Ophthalmic metipranolol is used to treat glaucoma, a condition in which increased pressure in the eye can lead to gradual loss of vision. Metipranolol is in a class of medications called beta-blockers. It works by decreasing the pressure in the eye.
Ophthalmic metipranolol comes as a solution (liquid) to instill in the eyes. It is usually instilled twice a day, at evenly spaced intervals. Follow the directions on your prescription label carefully, and ask your doctor or pharmacist to explain any part you do not understand. Do not use more or less of it or use it more often than prescribed by your doctor.
Metipranolol eye drops control glaucoma but do not cure it. Continue to use metipranolol eye drops even if you feel well. Do not stop using metipranolol eye drops without talking to your doctor.
To instill the eye drops, follow these steps:
This medication is sometimes prescribed for other uses; ask your doctor or pharmacist for more information.
Before using metipranolol eye drops,
Instill the missed dose as soon as you remember it. However, if it is almost time for the next dose, skip the missed dose and continue your regular dosing schedule. Do not instill a double dose to make up for a missed one.
Metipranolol may cause side effects. Tell your doctor if any of these symptoms are severe or do not go away:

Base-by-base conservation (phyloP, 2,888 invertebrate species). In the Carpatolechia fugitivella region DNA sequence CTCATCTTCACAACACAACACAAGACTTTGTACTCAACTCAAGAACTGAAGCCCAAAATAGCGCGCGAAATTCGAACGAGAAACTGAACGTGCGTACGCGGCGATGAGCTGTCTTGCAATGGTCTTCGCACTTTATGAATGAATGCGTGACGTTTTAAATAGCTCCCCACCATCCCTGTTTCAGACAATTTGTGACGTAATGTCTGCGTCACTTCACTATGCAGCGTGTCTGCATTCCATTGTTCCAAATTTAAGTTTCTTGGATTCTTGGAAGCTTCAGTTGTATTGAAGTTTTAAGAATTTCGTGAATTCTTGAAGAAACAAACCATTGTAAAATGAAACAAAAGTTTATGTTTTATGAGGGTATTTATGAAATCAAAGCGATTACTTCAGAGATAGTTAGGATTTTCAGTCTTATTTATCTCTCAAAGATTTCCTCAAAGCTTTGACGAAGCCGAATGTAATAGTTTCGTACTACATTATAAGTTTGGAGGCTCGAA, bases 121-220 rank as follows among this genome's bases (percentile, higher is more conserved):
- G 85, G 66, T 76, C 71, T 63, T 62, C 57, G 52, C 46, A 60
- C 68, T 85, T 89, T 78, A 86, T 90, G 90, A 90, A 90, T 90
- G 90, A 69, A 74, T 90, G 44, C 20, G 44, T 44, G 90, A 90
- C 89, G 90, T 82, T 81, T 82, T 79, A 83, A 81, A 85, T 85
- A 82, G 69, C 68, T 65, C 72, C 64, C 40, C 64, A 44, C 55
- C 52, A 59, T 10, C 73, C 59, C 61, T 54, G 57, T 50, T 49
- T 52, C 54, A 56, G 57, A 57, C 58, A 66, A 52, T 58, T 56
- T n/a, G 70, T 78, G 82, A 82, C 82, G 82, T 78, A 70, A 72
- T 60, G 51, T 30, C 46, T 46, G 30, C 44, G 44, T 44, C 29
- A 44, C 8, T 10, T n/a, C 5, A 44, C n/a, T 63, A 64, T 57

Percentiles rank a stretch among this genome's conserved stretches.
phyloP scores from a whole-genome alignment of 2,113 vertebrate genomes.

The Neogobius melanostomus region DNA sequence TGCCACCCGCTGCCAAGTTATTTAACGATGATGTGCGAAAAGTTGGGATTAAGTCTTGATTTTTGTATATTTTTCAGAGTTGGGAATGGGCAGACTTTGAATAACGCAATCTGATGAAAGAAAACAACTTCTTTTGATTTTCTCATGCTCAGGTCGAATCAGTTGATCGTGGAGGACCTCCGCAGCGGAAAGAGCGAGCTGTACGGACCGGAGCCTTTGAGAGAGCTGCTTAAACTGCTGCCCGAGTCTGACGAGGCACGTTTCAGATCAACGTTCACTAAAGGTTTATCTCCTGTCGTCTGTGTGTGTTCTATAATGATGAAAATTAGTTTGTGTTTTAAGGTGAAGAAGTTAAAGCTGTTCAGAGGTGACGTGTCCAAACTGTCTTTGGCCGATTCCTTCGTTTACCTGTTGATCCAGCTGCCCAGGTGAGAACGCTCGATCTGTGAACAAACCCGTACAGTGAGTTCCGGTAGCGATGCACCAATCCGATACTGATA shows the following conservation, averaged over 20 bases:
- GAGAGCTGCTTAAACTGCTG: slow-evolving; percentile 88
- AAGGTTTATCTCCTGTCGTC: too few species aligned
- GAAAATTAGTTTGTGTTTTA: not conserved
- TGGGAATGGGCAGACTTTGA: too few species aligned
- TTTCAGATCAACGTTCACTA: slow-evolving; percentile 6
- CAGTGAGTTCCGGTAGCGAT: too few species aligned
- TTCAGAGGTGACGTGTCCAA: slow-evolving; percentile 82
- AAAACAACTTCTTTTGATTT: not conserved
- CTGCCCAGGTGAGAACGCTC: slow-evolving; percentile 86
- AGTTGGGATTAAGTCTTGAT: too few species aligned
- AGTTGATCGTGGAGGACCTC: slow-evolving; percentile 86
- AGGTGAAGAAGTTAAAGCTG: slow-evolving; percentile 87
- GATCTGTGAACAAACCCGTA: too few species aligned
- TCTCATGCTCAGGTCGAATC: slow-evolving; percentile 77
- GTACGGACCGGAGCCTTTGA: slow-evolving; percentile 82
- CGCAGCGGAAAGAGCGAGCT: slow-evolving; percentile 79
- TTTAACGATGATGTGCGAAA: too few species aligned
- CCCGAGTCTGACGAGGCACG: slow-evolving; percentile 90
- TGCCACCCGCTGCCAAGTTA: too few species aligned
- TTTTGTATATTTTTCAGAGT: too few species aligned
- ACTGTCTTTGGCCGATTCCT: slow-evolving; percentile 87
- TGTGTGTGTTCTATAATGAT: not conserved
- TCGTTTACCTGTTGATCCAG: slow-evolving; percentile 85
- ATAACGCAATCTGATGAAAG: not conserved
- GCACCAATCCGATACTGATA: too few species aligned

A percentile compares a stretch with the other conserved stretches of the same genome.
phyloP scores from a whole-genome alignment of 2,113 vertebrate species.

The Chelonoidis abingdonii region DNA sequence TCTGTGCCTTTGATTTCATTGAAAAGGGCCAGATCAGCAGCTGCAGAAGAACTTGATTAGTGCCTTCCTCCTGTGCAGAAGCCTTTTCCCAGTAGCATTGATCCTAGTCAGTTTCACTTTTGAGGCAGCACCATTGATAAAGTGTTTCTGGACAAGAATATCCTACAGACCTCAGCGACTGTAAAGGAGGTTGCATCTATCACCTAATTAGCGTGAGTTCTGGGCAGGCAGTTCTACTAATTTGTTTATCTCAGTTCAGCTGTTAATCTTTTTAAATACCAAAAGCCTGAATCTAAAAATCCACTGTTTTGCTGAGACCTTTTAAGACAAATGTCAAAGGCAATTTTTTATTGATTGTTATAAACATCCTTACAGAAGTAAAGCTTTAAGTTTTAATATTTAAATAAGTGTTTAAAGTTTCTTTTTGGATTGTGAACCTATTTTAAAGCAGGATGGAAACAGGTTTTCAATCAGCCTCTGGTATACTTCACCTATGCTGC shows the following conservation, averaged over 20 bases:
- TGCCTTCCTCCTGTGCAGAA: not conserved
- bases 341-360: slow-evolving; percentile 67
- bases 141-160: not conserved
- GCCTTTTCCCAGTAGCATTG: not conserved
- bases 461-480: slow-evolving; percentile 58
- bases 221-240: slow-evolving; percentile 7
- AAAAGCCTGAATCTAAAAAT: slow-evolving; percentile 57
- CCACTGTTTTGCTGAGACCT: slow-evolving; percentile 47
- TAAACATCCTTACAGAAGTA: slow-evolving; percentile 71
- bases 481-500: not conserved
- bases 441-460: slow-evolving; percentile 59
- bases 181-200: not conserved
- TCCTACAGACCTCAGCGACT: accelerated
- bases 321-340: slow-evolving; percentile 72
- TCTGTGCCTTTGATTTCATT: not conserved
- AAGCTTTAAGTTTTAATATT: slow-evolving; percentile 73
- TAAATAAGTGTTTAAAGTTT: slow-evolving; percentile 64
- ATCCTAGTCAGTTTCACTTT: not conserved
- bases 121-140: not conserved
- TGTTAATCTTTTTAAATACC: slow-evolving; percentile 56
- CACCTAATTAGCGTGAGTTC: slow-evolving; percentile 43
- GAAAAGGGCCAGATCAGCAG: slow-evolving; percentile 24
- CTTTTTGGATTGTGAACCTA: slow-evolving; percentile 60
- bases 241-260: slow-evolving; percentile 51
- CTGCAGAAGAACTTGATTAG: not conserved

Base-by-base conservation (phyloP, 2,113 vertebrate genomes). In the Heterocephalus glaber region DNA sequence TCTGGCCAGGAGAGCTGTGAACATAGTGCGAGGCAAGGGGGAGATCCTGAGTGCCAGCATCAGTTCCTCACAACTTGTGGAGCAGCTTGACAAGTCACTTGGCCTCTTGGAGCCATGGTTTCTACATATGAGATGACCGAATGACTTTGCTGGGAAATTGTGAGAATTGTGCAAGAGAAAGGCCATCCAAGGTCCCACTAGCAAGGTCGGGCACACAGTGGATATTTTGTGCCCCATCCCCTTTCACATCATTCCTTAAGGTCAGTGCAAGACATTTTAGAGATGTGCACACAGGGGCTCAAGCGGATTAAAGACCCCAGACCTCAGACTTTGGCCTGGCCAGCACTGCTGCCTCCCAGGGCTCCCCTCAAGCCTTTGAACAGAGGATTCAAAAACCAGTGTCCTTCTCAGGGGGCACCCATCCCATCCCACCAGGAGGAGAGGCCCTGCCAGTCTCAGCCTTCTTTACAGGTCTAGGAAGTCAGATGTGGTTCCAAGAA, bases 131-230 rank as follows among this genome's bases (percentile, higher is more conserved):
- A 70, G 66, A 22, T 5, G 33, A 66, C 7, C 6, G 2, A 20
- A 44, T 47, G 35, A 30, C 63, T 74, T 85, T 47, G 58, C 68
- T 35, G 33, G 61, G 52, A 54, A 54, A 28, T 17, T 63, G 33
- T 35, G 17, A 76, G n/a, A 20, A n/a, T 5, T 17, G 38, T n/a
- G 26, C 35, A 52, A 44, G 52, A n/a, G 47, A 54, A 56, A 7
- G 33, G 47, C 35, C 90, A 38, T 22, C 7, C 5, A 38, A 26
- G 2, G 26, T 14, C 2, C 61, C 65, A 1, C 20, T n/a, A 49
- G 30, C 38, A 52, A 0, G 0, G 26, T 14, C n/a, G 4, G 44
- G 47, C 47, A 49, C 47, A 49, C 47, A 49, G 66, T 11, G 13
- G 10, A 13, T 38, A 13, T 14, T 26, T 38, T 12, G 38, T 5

If you experience any of the following symptoms, stop using metipranolol and call your doctor immediately:
If you experience a serious side effect, you or your doctor may send a report to the Food and Drug Administration's (FDA) MedWatch Adverse Event Reporting program online ( Web Site) or by phone (1-800-332-1088).
Keep this medication in the container it came in, tightly closed, and out of reach of children. Store it at room temperature and away from excess heat and moisture (not in the bathroom). Do not use the eye drops if the solution has turned brown, is cloudy, or contains particles; obtain a fresh bottle.
Unneeded medications should be disposed of in special ways to ensure that pets, children, and other people cannot consume them. However, you should not flush this medication down the toilet. Instead, the best way to dispose of your medication is through a medicine take-back program. Talk to your pharmacist or contact your local garbage/recycling department to learn about take-back programs in your community. See the FDA's Safe Disposal of Medicines website ( Web Site) for more information if you do not have access to a take-back program.
It is important to keep all medication out of sight and reach of children as many containers (such as weekly pill minders and those for eye drops, creams, patches, and inhalers) are not child-resistant and young children can open them easily. To protect young children from poisoning, always lock safety caps and immediately place the medication in a safe location – one that is up and away and out of their sight and reach. Web Site
Keep all appointments with your doctor. Your doctor will order certain eye tests to check your response to metipranolol.
Do not let anyone else use your medication. Ask your pharmacist any questions you have about refilling your prescription.
It is important for you to keep a written list of all of the prescription and nonprescription (over-the-counter) medicines you are taking, as well as any products such as vitamins, minerals, or other dietary supplements. You should bring this list with you each time you visit a doctor or if you are admitted to a hospital. It is also important information to carry with you in case of emergencies.